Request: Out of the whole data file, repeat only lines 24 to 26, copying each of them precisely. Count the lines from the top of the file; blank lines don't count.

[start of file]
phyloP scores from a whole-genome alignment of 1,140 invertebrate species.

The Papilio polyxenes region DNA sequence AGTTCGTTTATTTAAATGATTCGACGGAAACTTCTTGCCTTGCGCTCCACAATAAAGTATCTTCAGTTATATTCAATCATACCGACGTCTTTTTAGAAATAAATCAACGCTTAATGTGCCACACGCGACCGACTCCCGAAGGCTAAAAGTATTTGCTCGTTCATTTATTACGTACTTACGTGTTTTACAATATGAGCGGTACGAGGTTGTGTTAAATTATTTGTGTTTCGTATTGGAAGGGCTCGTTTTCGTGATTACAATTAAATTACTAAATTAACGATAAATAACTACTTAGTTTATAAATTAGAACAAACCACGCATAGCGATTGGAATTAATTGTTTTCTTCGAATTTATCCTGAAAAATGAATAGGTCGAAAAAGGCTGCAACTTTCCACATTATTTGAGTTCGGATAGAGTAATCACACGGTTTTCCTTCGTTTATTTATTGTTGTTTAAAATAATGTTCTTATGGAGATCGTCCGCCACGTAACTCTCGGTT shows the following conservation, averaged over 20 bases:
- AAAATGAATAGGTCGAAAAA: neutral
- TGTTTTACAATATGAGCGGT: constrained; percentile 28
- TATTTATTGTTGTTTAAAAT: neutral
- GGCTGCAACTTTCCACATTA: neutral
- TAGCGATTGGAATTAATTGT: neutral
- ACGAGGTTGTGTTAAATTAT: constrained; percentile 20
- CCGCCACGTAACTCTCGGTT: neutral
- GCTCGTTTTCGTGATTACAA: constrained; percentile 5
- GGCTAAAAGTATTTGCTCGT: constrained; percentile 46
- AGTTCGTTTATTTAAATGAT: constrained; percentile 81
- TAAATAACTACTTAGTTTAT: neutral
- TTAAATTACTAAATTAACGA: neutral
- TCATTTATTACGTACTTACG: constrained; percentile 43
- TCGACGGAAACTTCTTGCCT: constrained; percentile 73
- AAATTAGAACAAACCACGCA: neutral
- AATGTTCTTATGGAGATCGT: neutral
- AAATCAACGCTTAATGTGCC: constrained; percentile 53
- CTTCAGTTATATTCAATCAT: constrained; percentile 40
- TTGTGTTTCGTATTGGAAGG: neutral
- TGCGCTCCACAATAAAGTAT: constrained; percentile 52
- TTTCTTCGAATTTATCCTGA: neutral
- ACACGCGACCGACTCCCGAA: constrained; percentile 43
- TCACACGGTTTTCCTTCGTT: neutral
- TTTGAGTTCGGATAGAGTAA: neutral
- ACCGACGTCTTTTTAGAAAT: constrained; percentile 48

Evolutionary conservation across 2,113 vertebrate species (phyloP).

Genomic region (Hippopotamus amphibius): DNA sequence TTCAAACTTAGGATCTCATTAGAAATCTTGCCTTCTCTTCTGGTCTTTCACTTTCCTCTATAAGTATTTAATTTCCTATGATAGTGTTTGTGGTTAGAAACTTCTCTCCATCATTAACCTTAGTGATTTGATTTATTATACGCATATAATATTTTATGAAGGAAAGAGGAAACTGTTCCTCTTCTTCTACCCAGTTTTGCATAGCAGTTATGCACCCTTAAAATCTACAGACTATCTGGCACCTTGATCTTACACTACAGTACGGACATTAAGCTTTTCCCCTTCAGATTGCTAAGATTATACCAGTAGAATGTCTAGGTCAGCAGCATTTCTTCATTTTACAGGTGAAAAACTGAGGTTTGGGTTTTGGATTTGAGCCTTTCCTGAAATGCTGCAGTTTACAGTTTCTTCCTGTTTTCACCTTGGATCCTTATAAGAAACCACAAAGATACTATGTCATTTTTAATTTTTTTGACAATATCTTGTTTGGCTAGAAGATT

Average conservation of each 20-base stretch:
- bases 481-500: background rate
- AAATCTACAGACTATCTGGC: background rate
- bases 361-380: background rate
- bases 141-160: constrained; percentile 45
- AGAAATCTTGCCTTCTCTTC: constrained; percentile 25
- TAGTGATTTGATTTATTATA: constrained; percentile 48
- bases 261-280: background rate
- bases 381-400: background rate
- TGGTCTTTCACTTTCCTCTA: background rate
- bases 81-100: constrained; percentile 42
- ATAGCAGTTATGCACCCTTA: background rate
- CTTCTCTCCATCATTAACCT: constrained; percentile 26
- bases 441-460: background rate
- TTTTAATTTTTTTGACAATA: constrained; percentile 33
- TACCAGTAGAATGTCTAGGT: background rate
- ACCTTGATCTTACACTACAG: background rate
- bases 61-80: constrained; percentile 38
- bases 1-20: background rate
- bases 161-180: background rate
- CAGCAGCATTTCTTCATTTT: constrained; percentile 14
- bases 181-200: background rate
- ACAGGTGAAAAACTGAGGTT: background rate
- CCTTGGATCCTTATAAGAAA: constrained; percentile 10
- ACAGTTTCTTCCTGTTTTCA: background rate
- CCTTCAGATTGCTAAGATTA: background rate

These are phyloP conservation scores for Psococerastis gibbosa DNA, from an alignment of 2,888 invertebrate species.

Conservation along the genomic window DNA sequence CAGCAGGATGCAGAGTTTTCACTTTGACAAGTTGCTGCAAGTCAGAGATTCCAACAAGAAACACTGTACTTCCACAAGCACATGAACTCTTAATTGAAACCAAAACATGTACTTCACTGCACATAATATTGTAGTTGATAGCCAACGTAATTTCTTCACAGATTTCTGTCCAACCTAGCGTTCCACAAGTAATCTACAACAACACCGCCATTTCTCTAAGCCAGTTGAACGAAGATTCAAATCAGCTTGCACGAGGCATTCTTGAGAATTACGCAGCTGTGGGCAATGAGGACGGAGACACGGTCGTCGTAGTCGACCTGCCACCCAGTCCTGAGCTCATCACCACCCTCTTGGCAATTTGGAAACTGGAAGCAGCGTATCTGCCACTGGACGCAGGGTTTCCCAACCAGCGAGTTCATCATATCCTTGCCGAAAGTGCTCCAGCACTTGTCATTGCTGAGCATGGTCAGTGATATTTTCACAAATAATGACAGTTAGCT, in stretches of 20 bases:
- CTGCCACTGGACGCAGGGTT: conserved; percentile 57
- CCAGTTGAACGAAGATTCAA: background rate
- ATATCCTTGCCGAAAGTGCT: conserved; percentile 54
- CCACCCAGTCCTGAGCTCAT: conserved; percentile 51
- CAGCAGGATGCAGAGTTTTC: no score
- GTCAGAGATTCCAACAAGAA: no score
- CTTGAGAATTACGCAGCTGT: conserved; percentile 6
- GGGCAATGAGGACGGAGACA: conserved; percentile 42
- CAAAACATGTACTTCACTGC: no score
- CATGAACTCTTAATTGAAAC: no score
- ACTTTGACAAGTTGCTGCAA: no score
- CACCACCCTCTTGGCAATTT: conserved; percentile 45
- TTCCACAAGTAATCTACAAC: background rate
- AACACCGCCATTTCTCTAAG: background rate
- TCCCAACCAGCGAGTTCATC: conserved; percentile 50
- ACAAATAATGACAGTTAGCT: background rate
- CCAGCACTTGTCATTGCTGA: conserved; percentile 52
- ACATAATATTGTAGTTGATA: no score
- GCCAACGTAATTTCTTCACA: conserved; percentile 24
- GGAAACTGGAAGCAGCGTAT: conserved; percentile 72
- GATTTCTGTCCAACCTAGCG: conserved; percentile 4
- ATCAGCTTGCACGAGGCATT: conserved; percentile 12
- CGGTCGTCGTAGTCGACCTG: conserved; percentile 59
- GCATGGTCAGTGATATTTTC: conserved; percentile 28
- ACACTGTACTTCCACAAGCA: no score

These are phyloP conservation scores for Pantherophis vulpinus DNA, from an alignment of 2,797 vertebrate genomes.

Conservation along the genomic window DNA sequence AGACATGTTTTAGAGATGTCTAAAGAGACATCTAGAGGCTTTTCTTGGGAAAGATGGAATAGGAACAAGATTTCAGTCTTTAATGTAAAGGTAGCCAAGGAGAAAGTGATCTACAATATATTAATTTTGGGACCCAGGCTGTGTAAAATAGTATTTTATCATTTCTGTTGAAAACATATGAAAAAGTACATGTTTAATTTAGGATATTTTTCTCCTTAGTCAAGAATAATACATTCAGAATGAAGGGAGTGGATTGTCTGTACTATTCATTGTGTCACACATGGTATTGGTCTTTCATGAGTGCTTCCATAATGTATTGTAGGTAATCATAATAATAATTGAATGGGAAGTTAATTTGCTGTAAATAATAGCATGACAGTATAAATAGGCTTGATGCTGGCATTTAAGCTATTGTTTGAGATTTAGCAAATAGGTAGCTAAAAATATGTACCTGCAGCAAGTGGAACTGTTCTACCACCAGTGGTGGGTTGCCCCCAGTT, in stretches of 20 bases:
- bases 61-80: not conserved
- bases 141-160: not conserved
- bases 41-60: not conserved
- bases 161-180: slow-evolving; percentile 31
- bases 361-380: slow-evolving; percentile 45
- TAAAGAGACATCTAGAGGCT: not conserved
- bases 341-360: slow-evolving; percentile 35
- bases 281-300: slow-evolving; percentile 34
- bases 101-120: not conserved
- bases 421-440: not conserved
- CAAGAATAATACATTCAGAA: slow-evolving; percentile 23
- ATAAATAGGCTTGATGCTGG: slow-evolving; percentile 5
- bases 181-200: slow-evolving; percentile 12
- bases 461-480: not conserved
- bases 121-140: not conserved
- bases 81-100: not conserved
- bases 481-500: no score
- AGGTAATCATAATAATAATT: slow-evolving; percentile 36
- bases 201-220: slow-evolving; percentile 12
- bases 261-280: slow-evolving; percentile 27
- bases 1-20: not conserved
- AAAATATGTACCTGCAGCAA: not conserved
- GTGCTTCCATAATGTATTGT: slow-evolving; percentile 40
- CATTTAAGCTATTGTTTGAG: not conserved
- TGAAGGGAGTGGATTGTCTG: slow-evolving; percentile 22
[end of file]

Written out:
- ACACGCGACCGACTCCCGAA: constrained; percentile 43
- TCACACGGTTTTCCTTCGTT: neutral
- TTTGAGTTCGGATAGAGTAA: neutral